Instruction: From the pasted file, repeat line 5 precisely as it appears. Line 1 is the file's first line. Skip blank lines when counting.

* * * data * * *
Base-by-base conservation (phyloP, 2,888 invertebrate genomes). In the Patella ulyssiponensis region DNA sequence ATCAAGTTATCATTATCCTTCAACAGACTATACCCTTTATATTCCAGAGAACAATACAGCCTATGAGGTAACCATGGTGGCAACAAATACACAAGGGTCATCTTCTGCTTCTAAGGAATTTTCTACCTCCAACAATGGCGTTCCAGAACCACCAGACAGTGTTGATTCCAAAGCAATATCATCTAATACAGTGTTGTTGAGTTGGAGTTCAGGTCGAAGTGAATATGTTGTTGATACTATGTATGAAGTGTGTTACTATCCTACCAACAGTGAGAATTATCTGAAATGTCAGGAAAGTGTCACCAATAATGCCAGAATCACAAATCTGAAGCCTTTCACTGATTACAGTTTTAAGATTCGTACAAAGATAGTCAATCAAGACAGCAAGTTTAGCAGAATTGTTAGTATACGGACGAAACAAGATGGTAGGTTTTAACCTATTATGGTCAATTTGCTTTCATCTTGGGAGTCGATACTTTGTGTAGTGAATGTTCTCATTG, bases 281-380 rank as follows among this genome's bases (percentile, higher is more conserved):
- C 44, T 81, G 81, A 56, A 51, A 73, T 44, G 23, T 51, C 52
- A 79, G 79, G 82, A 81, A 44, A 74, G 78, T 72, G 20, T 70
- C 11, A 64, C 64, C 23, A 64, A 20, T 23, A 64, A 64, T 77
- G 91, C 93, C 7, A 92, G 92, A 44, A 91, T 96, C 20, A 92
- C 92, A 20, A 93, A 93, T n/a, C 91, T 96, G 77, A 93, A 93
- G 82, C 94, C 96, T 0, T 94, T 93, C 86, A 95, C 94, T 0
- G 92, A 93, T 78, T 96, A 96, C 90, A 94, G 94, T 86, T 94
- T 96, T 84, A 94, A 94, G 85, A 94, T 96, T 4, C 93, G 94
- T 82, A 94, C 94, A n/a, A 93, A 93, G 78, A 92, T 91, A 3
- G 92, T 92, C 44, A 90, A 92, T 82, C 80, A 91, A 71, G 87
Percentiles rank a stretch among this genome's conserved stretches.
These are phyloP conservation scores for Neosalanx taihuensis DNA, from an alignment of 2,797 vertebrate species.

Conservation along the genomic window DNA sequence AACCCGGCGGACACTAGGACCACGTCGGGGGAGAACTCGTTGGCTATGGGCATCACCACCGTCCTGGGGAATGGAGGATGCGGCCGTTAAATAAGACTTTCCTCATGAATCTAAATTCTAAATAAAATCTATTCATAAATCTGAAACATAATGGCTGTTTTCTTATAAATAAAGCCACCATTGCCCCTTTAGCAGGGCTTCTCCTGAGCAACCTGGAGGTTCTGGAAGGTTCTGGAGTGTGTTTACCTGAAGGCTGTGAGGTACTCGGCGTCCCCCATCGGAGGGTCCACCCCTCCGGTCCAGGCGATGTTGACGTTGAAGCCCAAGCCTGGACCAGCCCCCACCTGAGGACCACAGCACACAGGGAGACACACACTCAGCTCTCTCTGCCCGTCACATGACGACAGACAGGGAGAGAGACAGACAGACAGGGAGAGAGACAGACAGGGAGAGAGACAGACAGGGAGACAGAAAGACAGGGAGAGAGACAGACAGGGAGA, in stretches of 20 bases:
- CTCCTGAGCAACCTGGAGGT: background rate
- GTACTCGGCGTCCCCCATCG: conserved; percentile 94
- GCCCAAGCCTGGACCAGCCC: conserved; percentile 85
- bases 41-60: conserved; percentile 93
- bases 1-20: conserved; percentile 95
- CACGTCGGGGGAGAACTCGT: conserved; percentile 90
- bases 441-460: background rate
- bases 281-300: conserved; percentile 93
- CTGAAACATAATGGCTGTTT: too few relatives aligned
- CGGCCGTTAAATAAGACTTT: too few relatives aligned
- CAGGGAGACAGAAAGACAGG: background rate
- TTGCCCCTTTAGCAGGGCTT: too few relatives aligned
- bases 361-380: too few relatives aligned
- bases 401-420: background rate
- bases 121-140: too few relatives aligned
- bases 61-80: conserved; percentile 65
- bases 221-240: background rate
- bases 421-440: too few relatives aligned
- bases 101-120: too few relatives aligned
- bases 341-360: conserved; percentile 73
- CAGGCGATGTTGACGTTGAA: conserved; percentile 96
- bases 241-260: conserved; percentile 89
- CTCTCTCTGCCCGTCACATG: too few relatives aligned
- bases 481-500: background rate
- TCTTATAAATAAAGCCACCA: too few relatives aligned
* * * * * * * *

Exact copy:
- G 91, C 93, C 7, A 92, G 92, A 44, A 91, T 96, C 20, A 92